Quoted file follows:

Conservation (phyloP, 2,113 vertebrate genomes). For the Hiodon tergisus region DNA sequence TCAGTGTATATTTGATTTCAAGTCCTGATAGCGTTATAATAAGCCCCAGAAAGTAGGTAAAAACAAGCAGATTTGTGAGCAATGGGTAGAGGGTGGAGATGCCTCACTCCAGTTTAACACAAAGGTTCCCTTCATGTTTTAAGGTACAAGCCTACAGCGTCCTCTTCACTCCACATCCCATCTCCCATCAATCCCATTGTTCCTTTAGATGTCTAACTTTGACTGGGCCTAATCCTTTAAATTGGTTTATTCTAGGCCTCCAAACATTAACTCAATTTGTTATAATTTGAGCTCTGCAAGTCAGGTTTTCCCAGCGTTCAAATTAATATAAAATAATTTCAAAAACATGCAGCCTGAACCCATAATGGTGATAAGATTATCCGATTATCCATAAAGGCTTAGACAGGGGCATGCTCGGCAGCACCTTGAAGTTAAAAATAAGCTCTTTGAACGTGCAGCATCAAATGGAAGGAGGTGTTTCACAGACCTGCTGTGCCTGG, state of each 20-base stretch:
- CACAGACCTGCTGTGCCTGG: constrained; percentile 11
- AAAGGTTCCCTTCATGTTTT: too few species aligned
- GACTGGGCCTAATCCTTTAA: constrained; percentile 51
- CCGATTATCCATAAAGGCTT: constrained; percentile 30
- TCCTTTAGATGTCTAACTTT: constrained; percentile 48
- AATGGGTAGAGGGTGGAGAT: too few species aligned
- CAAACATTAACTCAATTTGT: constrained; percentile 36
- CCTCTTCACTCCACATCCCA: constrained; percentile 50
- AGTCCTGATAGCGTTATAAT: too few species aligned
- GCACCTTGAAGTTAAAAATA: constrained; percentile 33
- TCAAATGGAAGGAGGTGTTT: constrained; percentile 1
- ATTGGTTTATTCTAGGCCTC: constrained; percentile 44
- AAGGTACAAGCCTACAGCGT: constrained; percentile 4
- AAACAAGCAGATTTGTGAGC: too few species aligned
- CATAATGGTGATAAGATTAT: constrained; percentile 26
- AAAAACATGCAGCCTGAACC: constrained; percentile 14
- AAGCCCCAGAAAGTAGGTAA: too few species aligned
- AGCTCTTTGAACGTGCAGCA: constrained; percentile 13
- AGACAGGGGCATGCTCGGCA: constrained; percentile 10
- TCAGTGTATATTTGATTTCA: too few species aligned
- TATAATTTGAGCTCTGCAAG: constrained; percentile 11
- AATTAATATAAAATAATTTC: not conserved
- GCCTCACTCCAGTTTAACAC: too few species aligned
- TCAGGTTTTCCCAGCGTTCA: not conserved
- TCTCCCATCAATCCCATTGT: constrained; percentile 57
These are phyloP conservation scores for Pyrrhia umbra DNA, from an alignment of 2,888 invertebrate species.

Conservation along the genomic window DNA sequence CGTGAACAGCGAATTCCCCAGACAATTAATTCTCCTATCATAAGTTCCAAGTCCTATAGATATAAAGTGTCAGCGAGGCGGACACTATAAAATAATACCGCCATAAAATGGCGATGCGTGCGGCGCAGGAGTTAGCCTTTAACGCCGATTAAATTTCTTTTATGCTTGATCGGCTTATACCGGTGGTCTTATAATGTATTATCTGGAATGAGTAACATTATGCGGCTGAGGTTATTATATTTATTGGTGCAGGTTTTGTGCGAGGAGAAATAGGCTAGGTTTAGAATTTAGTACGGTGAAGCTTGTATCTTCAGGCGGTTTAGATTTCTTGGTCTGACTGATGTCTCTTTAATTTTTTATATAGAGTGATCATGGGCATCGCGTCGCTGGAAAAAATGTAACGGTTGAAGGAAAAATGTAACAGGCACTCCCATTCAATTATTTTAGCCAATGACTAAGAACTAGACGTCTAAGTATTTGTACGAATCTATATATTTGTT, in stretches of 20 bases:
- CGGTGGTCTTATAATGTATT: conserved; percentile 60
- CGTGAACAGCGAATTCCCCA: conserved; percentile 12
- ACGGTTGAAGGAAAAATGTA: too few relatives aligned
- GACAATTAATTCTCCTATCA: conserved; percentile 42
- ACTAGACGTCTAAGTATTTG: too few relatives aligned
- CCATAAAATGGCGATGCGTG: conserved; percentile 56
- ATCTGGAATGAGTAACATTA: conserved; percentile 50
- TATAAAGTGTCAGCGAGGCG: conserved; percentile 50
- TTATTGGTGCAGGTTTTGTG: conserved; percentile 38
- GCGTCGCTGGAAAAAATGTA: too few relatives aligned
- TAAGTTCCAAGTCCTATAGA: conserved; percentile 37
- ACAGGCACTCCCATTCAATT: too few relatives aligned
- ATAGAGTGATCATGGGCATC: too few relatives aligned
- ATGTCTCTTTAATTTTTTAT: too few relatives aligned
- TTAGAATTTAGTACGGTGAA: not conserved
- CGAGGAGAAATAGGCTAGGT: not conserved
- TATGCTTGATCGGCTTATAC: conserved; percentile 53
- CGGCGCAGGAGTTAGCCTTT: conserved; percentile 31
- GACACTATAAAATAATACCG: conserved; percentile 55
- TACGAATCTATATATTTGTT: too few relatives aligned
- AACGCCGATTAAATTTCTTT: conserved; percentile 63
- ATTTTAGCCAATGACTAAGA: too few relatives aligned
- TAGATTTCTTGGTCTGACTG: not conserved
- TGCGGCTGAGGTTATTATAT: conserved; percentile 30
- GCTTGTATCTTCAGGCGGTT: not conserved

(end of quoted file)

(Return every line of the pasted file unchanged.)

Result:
Conservation (phyloP, 2,113 vertebrate genomes). For the Hiodon tergisus region DNA sequence TCAGTGTATATTTGATTTCAAGTCCTGATAGCGTTATAATAAGCCCCAGAAAGTAGGTAAAAACAAGCAGATTTGTGAGCAATGGGTAGAGGGTGGAGATGCCTCACTCCAGTTTAACACAAAGGTTCCCTTCATGTTTTAAGGTACAAGCCTACAGCGTCCTCTTCACTCCACATCCCATCTCCCATCAATCCCATTGTTCCTTTAGATGTCTAACTTTGACTGGGCCTAATCCTTTAAATTGGTTTATTCTAGGCCTCCAAACATTAACTCAATTTGTTATAATTTGAGCTCTGCAAGTCAGGTTTTCCCAGCGTTCAAATTAATATAAAATAATTTCAAAAACATGCAGCCTGAACCCATAATGGTGATAAGATTATCCGATTATCCATAAAGGCTTAGACAGGGGCATGCTCGGCAGCACCTTGAAGTTAAAAATAAGCTCTTTGAACGTGCAGCATCAAATGGAAGGAGGTGTTTCACAGACCTGCTGTGCCTGG, state of each 20-base stretch:
- CACAGACCTGCTGTGCCTGG: constrained; percentile 11
- AAAGGTTCCCTTCATGTTTT: too few species aligned
- GACTGGGCCTAATCCTTTAA: constrained; percentile 51
- CCGATTATCCATAAAGGCTT: constrained; percentile 30
- TCCTTTAGATGTCTAACTTT: constrained; percentile 48
- AATGGGTAGAGGGTGGAGAT: too few species aligned
- CAAACATTAACTCAATTTGT: constrained; percentile 36
- CCTCTTCACTCCACATCCCA: constrained; percentile 50
- AGTCCTGATAGCGTTATAAT: too few species aligned
- GCACCTTGAAGTTAAAAATA: constrained; percentile 33
- TCAAATGGAAGGAGGTGTTT: constrained; percentile 1
- ATTGGTTTATTCTAGGCCTC: constrained; percentile 44
- AAGGTACAAGCCTACAGCGT: constrained; percentile 4
- AAACAAGCAGATTTGTGAGC: too few species aligned
- CATAATGGTGATAAGATTAT: constrained; percentile 26
- AAAAACATGCAGCCTGAACC: constrained; percentile 14
- AAGCCCCAGAAAGTAGGTAA: too few species aligned
- AGCTCTTTGAACGTGCAGCA: constrained; percentile 13
- AGACAGGGGCATGCTCGGCA: constrained; percentile 10
- TCAGTGTATATTTGATTTCA: too few species aligned
- TATAATTTGAGCTCTGCAAG: constrained; percentile 11
- AATTAATATAAAATAATTTC: not conserved
- GCCTCACTCCAGTTTAACAC: too few species aligned
- TCAGGTTTTCCCAGCGTTCA: not conserved
- TCTCCCATCAATCCCATTGT: constrained; percentile 57
These are phyloP conservation scores for Pyrrhia umbra DNA, from an alignment of 2,888 invertebrate species.

Conservation along the genomic window DNA sequence CGTGAACAGCGAATTCCCCAGACAATTAATTCTCCTATCATAAGTTCCAAGTCCTATAGATATAAAGTGTCAGCGAGGCGGACACTATAAAATAATACCGCCATAAAATGGCGATGCGTGCGGCGCAGGAGTTAGCCTTTAACGCCGATTAAATTTCTTTTATGCTTGATCGGCTTATACCGGTGGTCTTATAATGTATTATCTGGAATGAGTAACATTATGCGGCTGAGGTTATTATATTTATTGGTGCAGGTTTTGTGCGAGGAGAAATAGGCTAGGTTTAGAATTTAGTACGGTGAAGCTTGTATCTTCAGGCGGTTTAGATTTCTTGGTCTGACTGATGTCTCTTTAATTTTTTATATAGAGTGATCATGGGCATCGCGTCGCTGGAAAAAATGTAACGGTTGAAGGAAAAATGTAACAGGCACTCCCATTCAATTATTTTAGCCAATGACTAAGAACTAGACGTCTAAGTATTTGTACGAATCTATATATTTGTT, in stretches of 20 bases:
- CGGTGGTCTTATAATGTATT: conserved; percentile 60
- CGTGAACAGCGAATTCCCCA: conserved; percentile 12
- ACGGTTGAAGGAAAAATGTA: too few relatives aligned
- GACAATTAATTCTCCTATCA: conserved; percentile 42
- ACTAGACGTCTAAGTATTTG: too few relatives aligned
- CCATAAAATGGCGATGCGTG: conserved; percentile 56
- ATCTGGAATGAGTAACATTA: conserved; percentile 50
- TATAAAGTGTCAGCGAGGCG: conserved; percentile 50
- TTATTGGTGCAGGTTTTGTG: conserved; percentile 38
- GCGTCGCTGGAAAAAATGTA: too few relatives aligned
- TAAGTTCCAAGTCCTATAGA: conserved; percentile 37
- ACAGGCACTCCCATTCAATT: too few relatives aligned
- ATAGAGTGATCATGGGCATC: too few relatives aligned
- ATGTCTCTTTAATTTTTTAT: too few relatives aligned
- TTAGAATTTAGTACGGTGAA: not conserved
- CGAGGAGAAATAGGCTAGGT: not conserved
- TATGCTTGATCGGCTTATAC: conserved; percentile 53
- CGGCGCAGGAGTTAGCCTTT: conserved; percentile 31
- GACACTATAAAATAATACCG: conserved; percentile 55
- TACGAATCTATATATTTGTT: too few relatives aligned
- AACGCCGATTAAATTTCTTT: conserved; percentile 63
- ATTTTAGCCAATGACTAAGA: too few relatives aligned
- TAGATTTCTTGGTCTGACTG: not conserved
- TGCGGCTGAGGTTATTATAT: conserved; percentile 30
- GCTTGTATCTTCAGGCGGTT: not conserved